6.

HHS coronavirus communications chief takes leave of absence after rant

The Department of Health and Human Services' communications chief, Michael Caputo, will be taking a two-month leave of absence after accusing government scientists of "sedition" in a Facebook rant. HHS on Wednesday announced that Caputo, the department's assistant secretary for public affairs, would be taking 60 days to "focus on his health and the well-being of his family." Caputo on Sunday promoted false conspiracy theories on Facebook Live, baselessly accusing government scientists of "sedition" and accusing them of belonging to a "resistance unit" of scientists at the Centers for Disease Control and Prevention that is plotting "how they're going to attack Donald Trump next." He reportedly apologized to his staff on Tuesday for bringing negative attention to the department. [The New York Times, NBC News]

7.

Fed to keep interest rates near zero until 2023

Federal Reserve Chair Jerome Powell announced in a Wednesday press conference that the central bank probably would keep interest rates near zero until at least 2023. Rates will remain at this historic low level "until the economy is far along in its recovery," Powell said — although he added that Congress should take some action to make sure that happens. "Overall activity remains well below its level before the pandemic, and the path ahead remains highly uncertain," Powell noted. Until the economy reaches the Federal Reserve Board's "assessments of maximum employment" and inflation hits 2 percent, interest rates will remain low, Powell said. "More fiscal support is likely to be needed," he said, alluding to the fact that Congress still hasn't replaced its stimulus bill that expired at the end of July. [The New York Times, The Wall Street Journal]

8.

Ex-Pentagon official accused of sexually harassing two women

The Pentagon Inspector General released a report Wednesday accusing John James, the former civilian head of the Pentagon's Missile Defense Agency, of sexually harassing two women in his office. The Defense Department's internal watchdog said one woman was subjected to unwanted attention, and James allegedly took a photo of her buttocks as she walked away from him. James allegedly twice massaged the other woman behind closed doors, and she eventually left the agency because of his actions. James, who retired earlier this year, said he was trying to "mentor" the women. He blamed the allegations on a disgruntled employee passed over for a promotion. "There's a modicum of truth in the interactions, but no intent for sexual harassment, or favors," he told investigators. [USA Today, The Hill]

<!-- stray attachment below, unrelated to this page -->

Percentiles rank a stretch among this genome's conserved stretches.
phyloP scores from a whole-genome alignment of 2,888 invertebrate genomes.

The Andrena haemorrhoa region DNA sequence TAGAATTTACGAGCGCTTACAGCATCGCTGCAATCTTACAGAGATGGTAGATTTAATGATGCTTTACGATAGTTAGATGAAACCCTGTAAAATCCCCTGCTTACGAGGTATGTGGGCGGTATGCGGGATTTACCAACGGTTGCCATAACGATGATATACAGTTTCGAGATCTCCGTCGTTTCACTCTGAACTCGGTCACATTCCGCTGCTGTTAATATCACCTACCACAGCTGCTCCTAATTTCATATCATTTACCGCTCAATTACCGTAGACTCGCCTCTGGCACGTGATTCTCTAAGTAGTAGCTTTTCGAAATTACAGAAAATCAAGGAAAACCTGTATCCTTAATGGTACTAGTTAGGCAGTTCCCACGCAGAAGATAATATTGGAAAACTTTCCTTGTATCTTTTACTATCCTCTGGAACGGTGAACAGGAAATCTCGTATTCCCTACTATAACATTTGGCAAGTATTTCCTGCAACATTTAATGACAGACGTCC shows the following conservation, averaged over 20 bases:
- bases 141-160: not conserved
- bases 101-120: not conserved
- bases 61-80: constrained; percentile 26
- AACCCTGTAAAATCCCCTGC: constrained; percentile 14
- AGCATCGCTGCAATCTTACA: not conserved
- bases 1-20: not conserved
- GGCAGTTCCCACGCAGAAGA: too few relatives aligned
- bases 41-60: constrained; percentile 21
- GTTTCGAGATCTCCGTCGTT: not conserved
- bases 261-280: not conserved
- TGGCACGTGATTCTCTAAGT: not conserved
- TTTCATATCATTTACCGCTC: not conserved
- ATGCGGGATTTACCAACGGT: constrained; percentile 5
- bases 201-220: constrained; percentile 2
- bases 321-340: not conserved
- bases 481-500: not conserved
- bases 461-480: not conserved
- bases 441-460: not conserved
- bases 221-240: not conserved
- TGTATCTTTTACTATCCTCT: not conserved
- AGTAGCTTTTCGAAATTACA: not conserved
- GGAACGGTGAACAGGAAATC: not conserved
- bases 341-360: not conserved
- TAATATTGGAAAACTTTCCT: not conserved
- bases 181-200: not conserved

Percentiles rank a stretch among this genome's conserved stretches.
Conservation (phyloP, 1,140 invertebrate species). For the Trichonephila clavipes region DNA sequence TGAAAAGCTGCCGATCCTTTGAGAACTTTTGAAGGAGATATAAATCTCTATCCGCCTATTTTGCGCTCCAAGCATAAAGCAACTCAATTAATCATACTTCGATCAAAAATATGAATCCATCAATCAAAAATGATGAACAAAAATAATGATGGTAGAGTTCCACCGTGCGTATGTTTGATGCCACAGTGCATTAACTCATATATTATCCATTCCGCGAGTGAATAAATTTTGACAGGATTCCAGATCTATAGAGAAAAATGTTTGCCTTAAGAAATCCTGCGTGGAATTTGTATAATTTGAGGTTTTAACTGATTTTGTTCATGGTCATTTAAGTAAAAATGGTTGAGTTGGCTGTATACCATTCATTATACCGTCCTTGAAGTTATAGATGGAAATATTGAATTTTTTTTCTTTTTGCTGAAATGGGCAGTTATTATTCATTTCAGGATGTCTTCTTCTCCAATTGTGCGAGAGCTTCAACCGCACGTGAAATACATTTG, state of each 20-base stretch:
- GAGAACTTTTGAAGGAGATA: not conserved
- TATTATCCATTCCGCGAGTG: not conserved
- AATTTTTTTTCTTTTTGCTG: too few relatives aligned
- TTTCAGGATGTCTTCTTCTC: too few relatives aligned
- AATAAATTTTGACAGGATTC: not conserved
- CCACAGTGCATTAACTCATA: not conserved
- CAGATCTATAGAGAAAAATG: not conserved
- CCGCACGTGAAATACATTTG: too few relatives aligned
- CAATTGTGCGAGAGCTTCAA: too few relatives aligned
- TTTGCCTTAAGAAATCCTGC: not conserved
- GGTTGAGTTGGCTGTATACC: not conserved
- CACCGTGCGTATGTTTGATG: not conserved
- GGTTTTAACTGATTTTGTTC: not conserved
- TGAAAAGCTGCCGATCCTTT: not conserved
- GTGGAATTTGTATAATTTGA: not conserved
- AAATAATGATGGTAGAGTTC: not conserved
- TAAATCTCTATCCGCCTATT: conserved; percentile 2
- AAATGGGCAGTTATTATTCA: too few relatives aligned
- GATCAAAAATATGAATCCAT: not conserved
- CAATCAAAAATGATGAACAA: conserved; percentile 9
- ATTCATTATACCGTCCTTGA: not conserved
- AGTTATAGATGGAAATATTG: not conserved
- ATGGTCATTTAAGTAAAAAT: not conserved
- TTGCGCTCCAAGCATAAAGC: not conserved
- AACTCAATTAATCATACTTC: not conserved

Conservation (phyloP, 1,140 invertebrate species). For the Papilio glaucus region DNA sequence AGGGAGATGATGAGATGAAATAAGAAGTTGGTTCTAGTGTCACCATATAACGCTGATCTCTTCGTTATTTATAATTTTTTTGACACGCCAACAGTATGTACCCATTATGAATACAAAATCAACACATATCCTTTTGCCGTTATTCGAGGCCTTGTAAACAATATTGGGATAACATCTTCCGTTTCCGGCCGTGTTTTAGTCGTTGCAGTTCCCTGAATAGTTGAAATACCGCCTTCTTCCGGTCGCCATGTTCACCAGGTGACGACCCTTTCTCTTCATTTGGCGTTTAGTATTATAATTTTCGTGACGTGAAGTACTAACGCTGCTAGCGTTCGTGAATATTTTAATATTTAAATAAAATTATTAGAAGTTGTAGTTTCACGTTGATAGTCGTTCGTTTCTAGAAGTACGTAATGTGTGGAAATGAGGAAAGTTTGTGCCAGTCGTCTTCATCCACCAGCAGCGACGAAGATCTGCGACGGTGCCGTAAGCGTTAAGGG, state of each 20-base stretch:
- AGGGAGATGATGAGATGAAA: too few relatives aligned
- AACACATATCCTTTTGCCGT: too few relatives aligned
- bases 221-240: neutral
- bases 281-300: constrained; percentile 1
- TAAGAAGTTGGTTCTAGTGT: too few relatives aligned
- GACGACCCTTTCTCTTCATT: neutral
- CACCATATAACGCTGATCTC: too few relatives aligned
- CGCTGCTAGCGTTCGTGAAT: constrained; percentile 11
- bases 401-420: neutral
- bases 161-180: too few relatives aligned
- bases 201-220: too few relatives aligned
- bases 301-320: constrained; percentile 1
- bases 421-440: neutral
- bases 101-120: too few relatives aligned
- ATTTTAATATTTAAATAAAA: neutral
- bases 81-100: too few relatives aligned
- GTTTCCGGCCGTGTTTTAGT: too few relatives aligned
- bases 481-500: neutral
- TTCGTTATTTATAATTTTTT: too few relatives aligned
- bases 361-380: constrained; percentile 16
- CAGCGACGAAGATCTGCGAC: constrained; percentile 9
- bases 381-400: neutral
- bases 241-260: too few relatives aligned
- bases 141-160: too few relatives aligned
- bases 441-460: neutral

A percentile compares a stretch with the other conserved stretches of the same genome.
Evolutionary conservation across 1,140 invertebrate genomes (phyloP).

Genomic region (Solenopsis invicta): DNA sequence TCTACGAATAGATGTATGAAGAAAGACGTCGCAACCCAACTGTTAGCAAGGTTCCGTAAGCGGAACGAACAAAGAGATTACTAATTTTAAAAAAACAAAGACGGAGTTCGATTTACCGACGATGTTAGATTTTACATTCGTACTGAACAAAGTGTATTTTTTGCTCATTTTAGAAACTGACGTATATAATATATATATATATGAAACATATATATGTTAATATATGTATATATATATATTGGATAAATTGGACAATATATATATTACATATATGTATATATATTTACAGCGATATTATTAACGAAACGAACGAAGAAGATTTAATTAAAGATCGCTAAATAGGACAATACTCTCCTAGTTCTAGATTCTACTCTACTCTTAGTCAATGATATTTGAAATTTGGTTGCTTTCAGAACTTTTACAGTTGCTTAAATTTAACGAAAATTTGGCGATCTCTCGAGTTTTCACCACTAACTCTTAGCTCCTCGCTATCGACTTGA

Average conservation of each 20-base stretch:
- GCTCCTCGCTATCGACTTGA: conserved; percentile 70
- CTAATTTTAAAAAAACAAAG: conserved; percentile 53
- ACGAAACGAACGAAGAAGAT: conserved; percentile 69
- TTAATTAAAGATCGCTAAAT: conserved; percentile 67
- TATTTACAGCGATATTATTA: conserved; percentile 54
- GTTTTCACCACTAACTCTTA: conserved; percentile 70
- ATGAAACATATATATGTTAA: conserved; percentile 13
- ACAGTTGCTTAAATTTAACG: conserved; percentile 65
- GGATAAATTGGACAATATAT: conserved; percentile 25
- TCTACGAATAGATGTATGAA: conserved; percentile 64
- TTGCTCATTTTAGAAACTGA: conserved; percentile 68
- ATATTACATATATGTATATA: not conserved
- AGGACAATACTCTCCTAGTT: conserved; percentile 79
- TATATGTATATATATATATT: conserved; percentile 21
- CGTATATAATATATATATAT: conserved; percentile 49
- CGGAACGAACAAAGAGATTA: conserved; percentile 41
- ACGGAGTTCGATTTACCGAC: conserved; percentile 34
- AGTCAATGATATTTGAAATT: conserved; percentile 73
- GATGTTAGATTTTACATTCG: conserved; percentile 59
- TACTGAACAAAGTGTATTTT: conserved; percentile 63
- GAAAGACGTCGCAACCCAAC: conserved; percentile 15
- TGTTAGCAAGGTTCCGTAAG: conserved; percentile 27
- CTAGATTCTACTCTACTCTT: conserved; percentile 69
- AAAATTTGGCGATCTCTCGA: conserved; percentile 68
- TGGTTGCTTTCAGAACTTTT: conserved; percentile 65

9.

Report: Barr suggested charging violent protesters with sedition

Attorney General William Barr last week urged federal prosecutors to consider filing sedition charges against people accused of violence at protests against racial injustice, The Wall Street Journal reported Wednesday, citing people familiar with the conference call. Some of the people on the call reportedly were alarmed by the unusual suggestion of charging rioters with insurrection. Barr also reportedly asked the Justice Department's civil rights division whether Seattle Mayor Jenny Durkan could be criminally charged for letting people establish a police-free protest zone in the city this summer, although DOJ said Barr didn't order anyone to explore the idea. Durkan, a Democrat President Trump has criticized, called the suggestion of criminal charges "chilling" and an abuse of power. [The Wall Street Journal, The New York Times]

10.

Scientific American backs Biden in first endorsement in 175 years

Scientific American on Thursday endorsed Democrat Joe Biden for president, the first time the magazine has taken sides in a presidential election in its 175-year history. "The evidence and the science show that Donald Trump has badly damaged the U.S. and its people — because he rejects evidence and science," the publication's editors wrote. "The most devastating example is his dishonest and inept response to the COVID-19 pandemic, which cost more than 190,000 Americans their lives by the middle of September." The magazine's editors also said that Trump had "attacked environmental protections, medical care, and the researchers and public science agencies that help this country prepare for its greatest challenges." [Scientific American, CNN]